Bill would shield military from predatory insurers
A bill on Gov. Deval Patrick’s desk would require the state to toughen regulations on predatory insurers who target members of the military in Massachusetts.
The bill would require the state Commissioner of Insurance to come up with new rules and regulations to protect service members from “dishonest and predatory” insurance sales practices by declaring certain acts or practices to be false, misleading, deceptive or unfair.
The bill’s sponsor, state Rep. Ron Mariano, D-Quincy, has said the bill is intended to help shield members of the military who are already under enormous pressure.
Springfield police warn about fake cop flashing badge
SPRINGFIELD — Police here say a man claiming to be an officer or a housing authority official is flashing a badge at elderly residents in the city to gain entry to their homes so he can rob them.
Police reported two similar robberies last Wednesday and a third possibly related robbery last Tuesday.
After flashing the badge and gaining entry to the homes, the man asked for ID’s or a glass of water. When residents left the room, the man allegedly stole their wallets or purses.
Police describe the suspect as a Hispanic man from 20 to 23 years old, about 140 pounds, wearing a blue hooded jacket, baggy jeans and a Red Sox hat.
|A dozen Mass. electors formally pick Obama
Men in tuxedos and women in black evening dresses assembled in the State House on Monday to affirm the Commonwealth’s election results by awarding the 12 Electoral College votes from Massachusetts to the Democratic ticket of Barack Obama and Joseph Biden.
The two-hour ceremony was long on symbolism and short on drama, even though it fulfilled a duty spelled out in the Constitution: ratifying the popular vote for the nation’s highest elective offices. Obama and Biden beat Republicans John McCain and Sarah Palin with 61 percent of the vote in Massachusetts on Election Day.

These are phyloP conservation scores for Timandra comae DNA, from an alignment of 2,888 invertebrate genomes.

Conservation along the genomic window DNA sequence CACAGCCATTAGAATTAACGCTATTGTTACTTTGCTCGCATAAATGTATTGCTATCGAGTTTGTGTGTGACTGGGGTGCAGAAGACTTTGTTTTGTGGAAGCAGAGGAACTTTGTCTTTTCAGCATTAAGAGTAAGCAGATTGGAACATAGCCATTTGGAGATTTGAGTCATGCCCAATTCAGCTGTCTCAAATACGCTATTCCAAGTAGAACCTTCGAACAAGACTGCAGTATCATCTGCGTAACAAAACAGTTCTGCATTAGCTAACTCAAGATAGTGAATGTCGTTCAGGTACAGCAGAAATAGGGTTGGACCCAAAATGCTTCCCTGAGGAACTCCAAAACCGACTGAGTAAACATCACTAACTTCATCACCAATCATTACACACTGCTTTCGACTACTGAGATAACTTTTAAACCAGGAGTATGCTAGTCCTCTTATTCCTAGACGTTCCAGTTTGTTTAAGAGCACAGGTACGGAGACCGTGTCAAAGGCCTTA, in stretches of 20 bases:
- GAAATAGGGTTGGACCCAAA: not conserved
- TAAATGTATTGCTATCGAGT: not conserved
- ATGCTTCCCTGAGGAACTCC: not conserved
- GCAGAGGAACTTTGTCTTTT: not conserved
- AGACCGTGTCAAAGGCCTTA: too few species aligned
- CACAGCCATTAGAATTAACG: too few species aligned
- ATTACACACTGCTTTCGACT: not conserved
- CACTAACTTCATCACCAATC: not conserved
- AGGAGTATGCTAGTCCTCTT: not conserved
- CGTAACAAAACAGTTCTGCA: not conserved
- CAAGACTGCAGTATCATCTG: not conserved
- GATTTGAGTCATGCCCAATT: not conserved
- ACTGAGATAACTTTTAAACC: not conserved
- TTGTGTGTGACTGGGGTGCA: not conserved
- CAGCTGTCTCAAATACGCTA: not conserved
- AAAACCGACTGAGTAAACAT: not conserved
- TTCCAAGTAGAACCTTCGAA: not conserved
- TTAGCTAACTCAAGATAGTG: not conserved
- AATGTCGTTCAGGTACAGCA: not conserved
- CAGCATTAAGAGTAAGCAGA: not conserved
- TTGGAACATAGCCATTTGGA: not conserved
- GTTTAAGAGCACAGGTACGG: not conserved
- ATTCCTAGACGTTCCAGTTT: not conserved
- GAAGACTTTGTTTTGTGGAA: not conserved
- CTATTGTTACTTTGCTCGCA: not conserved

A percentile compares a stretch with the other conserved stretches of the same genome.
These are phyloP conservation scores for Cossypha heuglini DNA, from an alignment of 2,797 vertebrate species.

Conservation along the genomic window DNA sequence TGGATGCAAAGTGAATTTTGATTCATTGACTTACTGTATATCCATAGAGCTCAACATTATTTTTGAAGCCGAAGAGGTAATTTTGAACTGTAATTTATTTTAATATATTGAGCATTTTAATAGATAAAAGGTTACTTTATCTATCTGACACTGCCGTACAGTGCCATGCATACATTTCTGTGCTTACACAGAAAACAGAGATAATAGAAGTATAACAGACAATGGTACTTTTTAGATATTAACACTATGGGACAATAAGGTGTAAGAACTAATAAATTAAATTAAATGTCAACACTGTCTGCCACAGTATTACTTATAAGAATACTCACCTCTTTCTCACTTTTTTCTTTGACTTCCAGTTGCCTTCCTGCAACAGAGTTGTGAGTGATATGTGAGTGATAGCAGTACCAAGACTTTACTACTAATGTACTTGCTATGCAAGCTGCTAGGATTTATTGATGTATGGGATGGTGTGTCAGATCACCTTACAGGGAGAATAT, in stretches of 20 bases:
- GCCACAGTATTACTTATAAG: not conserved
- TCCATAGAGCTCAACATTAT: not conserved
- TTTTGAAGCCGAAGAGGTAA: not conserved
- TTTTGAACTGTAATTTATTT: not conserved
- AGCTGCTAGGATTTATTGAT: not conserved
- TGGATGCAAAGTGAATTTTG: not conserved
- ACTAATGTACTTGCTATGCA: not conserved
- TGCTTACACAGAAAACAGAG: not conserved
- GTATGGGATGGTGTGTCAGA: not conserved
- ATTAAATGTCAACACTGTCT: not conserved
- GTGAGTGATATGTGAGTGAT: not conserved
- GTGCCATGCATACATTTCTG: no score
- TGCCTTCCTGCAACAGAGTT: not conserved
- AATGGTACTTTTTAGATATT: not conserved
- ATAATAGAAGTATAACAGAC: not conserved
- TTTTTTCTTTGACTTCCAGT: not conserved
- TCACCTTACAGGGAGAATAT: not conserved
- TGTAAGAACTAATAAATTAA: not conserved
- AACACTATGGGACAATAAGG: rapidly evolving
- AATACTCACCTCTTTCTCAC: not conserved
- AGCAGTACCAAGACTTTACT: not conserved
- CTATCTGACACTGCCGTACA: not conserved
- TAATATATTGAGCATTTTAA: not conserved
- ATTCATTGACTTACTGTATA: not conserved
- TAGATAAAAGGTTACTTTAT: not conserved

With their victory, they won a slate of electors loyal — but not bound — to the Democrats.
The state’s first black governor, Deval Patrick, and several other speakers noted the historical significance of the college’s work: confirming the nation’s 44th president would also be its first black president.
“There were many times during this campaign when he talked about ‘hope’ without apology, without hesitation,” Patrick said of his friend. “Some of his critics said, ‘Don’t listen; hope is not a strategy.’ Actually, it is. It’s a different strategy than the strategy of fear by which we have been led for a long time. I ask you to remember that hope is the strategy that has been behind every major step forward we have taken as a Commonwealth and as a nation from the beginning.”
Secretary of State William F. Galvin, who presided over the gathering in the House chamber, noted that 3 million people voted in the state despite a sagging economy, wars on two fronts and rising unemployment.
The results were sent by registered mail to the president of the U.S. Senate, Vice President Dick Cheney, the archivist of the United States and a federal judge in Massachusetts.
|New England Pop Warner teams face sanctions after fight
Sanctions have been imposed following an altercation between two New England teams at the Pop Warner national championship.
Officials said the fight last week involved members of the Dorchester Eagles Midget Team of Boston and the Edgewood Eagles of Cranston, R.I. It was not clear what started the brawl, but both teams were evicted from their hotels in Orlando, Fla.
A review board for Pop Warner Little Scholars has imposed a three-year ban on postseason play for the Dorchester team, and suspended its head coach, Tony Hurston, for one year.
The president of the Dorchester Eagles Pop Warner Association, Leslie Goodwin, told The Boston Globe the punishment was harsh and indicated that an appeal was likely.
The review board on Monday placed the Rhode Island team’s coaching staff on one-year’s probation. Any violation of the Pop Warner code of conduct would mean immediate suspension of the program.